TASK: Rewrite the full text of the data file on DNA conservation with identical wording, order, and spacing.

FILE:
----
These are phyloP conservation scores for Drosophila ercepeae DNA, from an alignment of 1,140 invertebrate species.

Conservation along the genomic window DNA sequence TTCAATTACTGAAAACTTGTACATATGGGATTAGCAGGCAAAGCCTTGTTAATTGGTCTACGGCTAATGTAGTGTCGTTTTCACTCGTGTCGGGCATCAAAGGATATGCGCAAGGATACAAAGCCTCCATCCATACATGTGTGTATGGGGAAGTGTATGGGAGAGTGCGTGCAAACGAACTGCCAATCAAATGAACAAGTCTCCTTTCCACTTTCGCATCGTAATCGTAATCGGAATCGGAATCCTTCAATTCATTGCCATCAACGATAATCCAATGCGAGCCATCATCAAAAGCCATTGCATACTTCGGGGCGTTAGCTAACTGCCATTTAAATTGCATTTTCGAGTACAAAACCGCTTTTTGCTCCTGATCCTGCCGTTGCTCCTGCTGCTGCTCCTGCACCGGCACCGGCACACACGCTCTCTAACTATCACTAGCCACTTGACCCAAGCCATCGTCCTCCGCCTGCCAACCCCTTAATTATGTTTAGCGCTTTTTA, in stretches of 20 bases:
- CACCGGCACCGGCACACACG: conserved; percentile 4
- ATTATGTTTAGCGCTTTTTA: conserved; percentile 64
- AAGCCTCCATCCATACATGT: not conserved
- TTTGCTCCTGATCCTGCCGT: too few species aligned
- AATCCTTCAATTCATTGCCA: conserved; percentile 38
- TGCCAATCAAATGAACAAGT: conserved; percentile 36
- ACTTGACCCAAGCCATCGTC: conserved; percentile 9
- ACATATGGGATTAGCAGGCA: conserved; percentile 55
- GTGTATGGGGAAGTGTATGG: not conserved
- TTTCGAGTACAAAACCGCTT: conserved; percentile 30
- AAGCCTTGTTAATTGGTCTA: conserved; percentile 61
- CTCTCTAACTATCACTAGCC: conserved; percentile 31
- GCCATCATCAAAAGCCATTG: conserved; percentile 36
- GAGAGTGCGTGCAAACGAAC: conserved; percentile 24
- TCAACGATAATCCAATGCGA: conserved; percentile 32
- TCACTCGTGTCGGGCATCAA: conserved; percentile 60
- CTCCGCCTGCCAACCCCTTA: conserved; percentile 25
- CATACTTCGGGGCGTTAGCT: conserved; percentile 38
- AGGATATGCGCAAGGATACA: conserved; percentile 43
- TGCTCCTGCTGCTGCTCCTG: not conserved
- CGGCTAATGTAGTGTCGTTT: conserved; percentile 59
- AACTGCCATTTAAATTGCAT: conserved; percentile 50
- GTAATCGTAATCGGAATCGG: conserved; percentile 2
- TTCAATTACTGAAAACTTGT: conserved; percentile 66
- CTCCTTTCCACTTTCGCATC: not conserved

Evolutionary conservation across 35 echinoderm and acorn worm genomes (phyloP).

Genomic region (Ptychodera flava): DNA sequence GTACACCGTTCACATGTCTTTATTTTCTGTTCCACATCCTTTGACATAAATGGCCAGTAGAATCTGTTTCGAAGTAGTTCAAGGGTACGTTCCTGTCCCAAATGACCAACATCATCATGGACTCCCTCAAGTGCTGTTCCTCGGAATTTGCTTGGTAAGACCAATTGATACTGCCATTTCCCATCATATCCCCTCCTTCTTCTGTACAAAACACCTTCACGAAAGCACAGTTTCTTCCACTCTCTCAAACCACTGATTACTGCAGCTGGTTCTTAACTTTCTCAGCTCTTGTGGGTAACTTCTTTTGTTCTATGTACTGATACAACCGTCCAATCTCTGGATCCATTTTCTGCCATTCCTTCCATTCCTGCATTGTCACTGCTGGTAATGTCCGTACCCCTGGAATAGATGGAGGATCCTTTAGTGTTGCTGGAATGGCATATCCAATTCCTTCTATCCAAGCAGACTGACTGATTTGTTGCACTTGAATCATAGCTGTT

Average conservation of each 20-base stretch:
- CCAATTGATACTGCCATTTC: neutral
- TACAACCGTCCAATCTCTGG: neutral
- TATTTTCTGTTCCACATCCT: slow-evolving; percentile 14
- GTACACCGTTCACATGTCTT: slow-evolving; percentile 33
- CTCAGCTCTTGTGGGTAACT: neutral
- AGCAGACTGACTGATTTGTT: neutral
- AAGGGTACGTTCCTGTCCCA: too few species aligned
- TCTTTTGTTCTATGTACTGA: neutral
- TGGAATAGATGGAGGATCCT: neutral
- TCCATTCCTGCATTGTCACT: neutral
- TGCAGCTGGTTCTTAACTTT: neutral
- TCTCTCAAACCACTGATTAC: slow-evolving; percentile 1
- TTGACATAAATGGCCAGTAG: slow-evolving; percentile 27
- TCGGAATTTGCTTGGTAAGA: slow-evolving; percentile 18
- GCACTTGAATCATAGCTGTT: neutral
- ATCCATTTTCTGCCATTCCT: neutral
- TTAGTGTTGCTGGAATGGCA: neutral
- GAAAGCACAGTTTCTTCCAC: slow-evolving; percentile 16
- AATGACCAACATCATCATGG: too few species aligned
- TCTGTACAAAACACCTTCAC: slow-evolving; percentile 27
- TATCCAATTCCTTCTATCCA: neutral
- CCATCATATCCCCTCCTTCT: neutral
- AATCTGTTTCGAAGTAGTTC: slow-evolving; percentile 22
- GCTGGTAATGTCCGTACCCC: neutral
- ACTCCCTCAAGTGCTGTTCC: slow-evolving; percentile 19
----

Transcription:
These are phyloP conservation scores for Drosophila ercepeae DNA, from an alignment of 1,140 invertebrate species.

Conservation along the genomic window DNA sequence TTCAATTACTGAAAACTTGTACATATGGGATTAGCAGGCAAAGCCTTGTTAATTGGTCTACGGCTAATGTAGTGTCGTTTTCACTCGTGTCGGGCATCAAAGGATATGCGCAAGGATACAAAGCCTCCATCCATACATGTGTGTATGGGGAAGTGTATGGGAGAGTGCGTGCAAACGAACTGCCAATCAAATGAACAAGTCTCCTTTCCACTTTCGCATCGTAATCGTAATCGGAATCGGAATCCTTCAATTCATTGCCATCAACGATAATCCAATGCGAGCCATCATCAAAAGCCATTGCATACTTCGGGGCGTTAGCTAACTGCCATTTAAATTGCATTTTCGAGTACAAAACCGCTTTTTGCTCCTGATCCTGCCGTTGCTCCTGCTGCTGCTCCTGCACCGGCACCGGCACACACGCTCTCTAACTATCACTAGCCACTTGACCCAAGCCATCGTCCTCCGCCTGCCAACCCCTTAATTATGTTTAGCGCTTTTTA, in stretches of 20 bases:
- CACCGGCACCGGCACACACG: conserved; percentile 4
- ATTATGTTTAGCGCTTTTTA: conserved; percentile 64
- AAGCCTCCATCCATACATGT: not conserved
- TTTGCTCCTGATCCTGCCGT: too few species aligned
- AATCCTTCAATTCATTGCCA: conserved; percentile 38
- TGCCAATCAAATGAACAAGT: conserved; percentile 36
- ACTTGACCCAAGCCATCGTC: conserved; percentile 9
- ACATATGGGATTAGCAGGCA: conserved; percentile 55
- GTGTATGGGGAAGTGTATGG: not conserved
- TTTCGAGTACAAAACCGCTT: conserved; percentile 30
- AAGCCTTGTTAATTGGTCTA: conserved; percentile 61
- CTCTCTAACTATCACTAGCC: conserved; percentile 31
- GCCATCATCAAAAGCCATTG: conserved; percentile 36
- GAGAGTGCGTGCAAACGAAC: conserved; percentile 24
- TCAACGATAATCCAATGCGA: conserved; percentile 32
- TCACTCGTGTCGGGCATCAA: conserved; percentile 60
- CTCCGCCTGCCAACCCCTTA: conserved; percentile 25
- CATACTTCGGGGCGTTAGCT: conserved; percentile 38
- AGGATATGCGCAAGGATACA: conserved; percentile 43
- TGCTCCTGCTGCTGCTCCTG: not conserved
- CGGCTAATGTAGTGTCGTTT: conserved; percentile 59
- AACTGCCATTTAAATTGCAT: conserved; percentile 50
- GTAATCGTAATCGGAATCGG: conserved; percentile 2
- TTCAATTACTGAAAACTTGT: conserved; percentile 66
- CTCCTTTCCACTTTCGCATC: not conserved

Evolutionary conservation across 35 echinoderm and acorn worm genomes (phyloP).

Genomic region (Ptychodera flava): DNA sequence GTACACCGTTCACATGTCTTTATTTTCTGTTCCACATCCTTTGACATAAATGGCCAGTAGAATCTGTTTCGAAGTAGTTCAAGGGTACGTTCCTGTCCCAAATGACCAACATCATCATGGACTCCCTCAAGTGCTGTTCCTCGGAATTTGCTTGGTAAGACCAATTGATACTGCCATTTCCCATCATATCCCCTCCTTCTTCTGTACAAAACACCTTCACGAAAGCACAGTTTCTTCCACTCTCTCAAACCACTGATTACTGCAGCTGGTTCTTAACTTTCTCAGCTCTTGTGGGTAACTTCTTTTGTTCTATGTACTGATACAACCGTCCAATCTCTGGATCCATTTTCTGCCATTCCTTCCATTCCTGCATTGTCACTGCTGGTAATGTCCGTACCCCTGGAATAGATGGAGGATCCTTTAGTGTTGCTGGAATGGCATATCCAATTCCTTCTATCCAAGCAGACTGACTGATTTGTTGCACTTGAATCATAGCTGTT

Average conservation of each 20-base stretch:
- CCAATTGATACTGCCATTTC: neutral
- TACAACCGTCCAATCTCTGG: neutral
- TATTTTCTGTTCCACATCCT: slow-evolving; percentile 14
- GTACACCGTTCACATGTCTT: slow-evolving; percentile 33
- CTCAGCTCTTGTGGGTAACT: neutral
- AGCAGACTGACTGATTTGTT: neutral
- AAGGGTACGTTCCTGTCCCA: too few species aligned
- TCTTTTGTTCTATGTACTGA: neutral
- TGGAATAGATGGAGGATCCT: neutral
- TCCATTCCTGCATTGTCACT: neutral
- TGCAGCTGGTTCTTAACTTT: neutral
- TCTCTCAAACCACTGATTAC: slow-evolving; percentile 1
- TTGACATAAATGGCCAGTAG: slow-evolving; percentile 27
- TCGGAATTTGCTTGGTAAGA: slow-evolving; percentile 18
- GCACTTGAATCATAGCTGTT: neutral
- ATCCATTTTCTGCCATTCCT: neutral
- TTAGTGTTGCTGGAATGGCA: neutral
- GAAAGCACAGTTTCTTCCAC: slow-evolving; percentile 16
- AATGACCAACATCATCATGG: too few species aligned
- TCTGTACAAAACACCTTCAC: slow-evolving; percentile 27
- TATCCAATTCCTTCTATCCA: neutral
- CCATCATATCCCCTCCTTCT: neutral
- AATCTGTTTCGAAGTAGTTC: slow-evolving; percentile 22
- GCTGGTAATGTCCGTACCCC: neutral
- ACTCCCTCAAGTGCTGTTCC: slow-evolving; percentile 19